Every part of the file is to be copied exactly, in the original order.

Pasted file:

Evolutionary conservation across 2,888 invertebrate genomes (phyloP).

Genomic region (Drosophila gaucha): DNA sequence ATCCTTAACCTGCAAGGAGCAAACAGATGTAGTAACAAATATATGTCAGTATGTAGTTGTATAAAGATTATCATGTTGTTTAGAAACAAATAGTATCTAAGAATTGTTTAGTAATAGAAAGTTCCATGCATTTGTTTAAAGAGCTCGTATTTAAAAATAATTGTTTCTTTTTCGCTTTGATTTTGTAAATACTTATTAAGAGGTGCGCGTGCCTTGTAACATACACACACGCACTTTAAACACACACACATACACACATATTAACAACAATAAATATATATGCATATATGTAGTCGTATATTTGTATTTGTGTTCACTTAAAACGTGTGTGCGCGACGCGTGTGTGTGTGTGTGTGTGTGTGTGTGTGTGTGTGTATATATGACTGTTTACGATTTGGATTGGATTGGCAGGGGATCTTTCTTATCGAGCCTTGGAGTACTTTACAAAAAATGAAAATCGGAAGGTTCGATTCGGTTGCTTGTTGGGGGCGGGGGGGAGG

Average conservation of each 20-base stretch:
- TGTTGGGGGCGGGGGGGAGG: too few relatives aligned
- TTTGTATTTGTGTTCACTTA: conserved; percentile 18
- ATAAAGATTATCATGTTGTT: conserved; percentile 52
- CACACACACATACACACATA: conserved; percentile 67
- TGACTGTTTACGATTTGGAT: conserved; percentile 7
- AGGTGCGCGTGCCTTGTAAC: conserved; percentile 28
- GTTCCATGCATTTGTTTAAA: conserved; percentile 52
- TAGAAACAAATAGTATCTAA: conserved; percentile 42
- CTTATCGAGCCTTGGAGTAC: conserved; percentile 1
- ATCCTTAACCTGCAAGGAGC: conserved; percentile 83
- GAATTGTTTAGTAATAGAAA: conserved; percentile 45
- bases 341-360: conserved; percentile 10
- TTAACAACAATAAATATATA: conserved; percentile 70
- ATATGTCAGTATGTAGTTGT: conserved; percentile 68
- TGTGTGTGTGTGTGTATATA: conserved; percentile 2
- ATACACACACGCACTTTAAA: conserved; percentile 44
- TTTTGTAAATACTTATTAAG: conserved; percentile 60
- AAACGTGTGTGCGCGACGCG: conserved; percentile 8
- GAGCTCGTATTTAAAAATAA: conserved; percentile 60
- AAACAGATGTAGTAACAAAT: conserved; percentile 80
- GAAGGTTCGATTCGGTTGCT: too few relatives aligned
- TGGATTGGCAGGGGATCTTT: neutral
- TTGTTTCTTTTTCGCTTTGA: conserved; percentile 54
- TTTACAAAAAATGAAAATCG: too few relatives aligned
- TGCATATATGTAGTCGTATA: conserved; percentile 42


Evolutionary conservation across 2,888 invertebrate genomes (phyloP).

Genomic region (Drosophila gaucha): DNA sequence ATCCTTAACCTGCAAGGAGCAAACAGATGTAGTAACAAATATATGTCAGTATGTAGTTGTATAAAGATTATCATGTTGTTTAGAAACAAATAGTATCTAAGAATTGTTTAGTAATAGAAAGTTCCATGCATTTGTTTAAAGAGCTCGTATTTAAAAATAATTGTTTCTTTTTCGCTTTGATTTTGTAAATACTTATTAAGAGGTGCGCGTGCCTTGTAACATACACACACGCACTTTAAACACACACACATACACACATATTAACAACAATAAATATATATGCATATATGTAGTCGTATATTTGTATTTGTGTTCACTTAAAACGTGTGTGCGCGACGCGTGTGTGTGTGTGTGTGTGTGTGTGTGTGTGTGTGTATATATGACTGTTTACGATTTGGATTGGATTGGCAGGGGATCTTTCTTATCGAGCCTTGGAGTACTTTACAAAAAATGAAAATCGGAAGGTTCGATTCGGTTGCTTGTTGGGGGCGGGGGGGAGG

Average conservation of each 20-base stretch:
- TGTTGGGGGCGGGGGGGAGG: too few relatives aligned
- TTTGTATTTGTGTTCACTTA: conserved; percentile 18
- ATAAAGATTATCATGTTGTT: conserved; percentile 52
- CACACACACATACACACATA: conserved; percentile 67
- TGACTGTTTACGATTTGGAT: conserved; percentile 7
- AGGTGCGCGTGCCTTGTAAC: conserved; percentile 28
- GTTCCATGCATTTGTTTAAA: conserved; percentile 52
- TAGAAACAAATAGTATCTAA: conserved; percentile 42
- CTTATCGAGCCTTGGAGTAC: conserved; percentile 1
- ATCCTTAACCTGCAAGGAGC: conserved; percentile 83
- GAATTGTTTAGTAATAGAAA: conserved; percentile 45
- bases 341-360: conserved; percentile 10
- TTAACAACAATAAATATATA: conserved; percentile 70
- ATATGTCAGTATGTAGTTGT: conserved; percentile 68
- TGTGTGTGTGTGTGTATATA: conserved; percentile 2
- ATACACACACGCACTTTAAA: conserved; percentile 44
- TTTTGTAAATACTTATTAAG: conserved; percentile 60
- AAACGTGTGTGCGCGACGCG: conserved; percentile 8
- GAGCTCGTATTTAAAAATAA: conserved; percentile 60
- AAACAGATGTAGTAACAAAT: conserved; percentile 80
- GAAGGTTCGATTCGGTTGCT: too few relatives aligned
- TGGATTGGCAGGGGATCTTT: neutral
- TTGTTTCTTTTTCGCTTTGA: conserved; percentile 54
- TTTACAAAAAATGAAAATCG: too few relatives aligned
- TGCATATATGTAGTCGTATA: conserved; percentile 42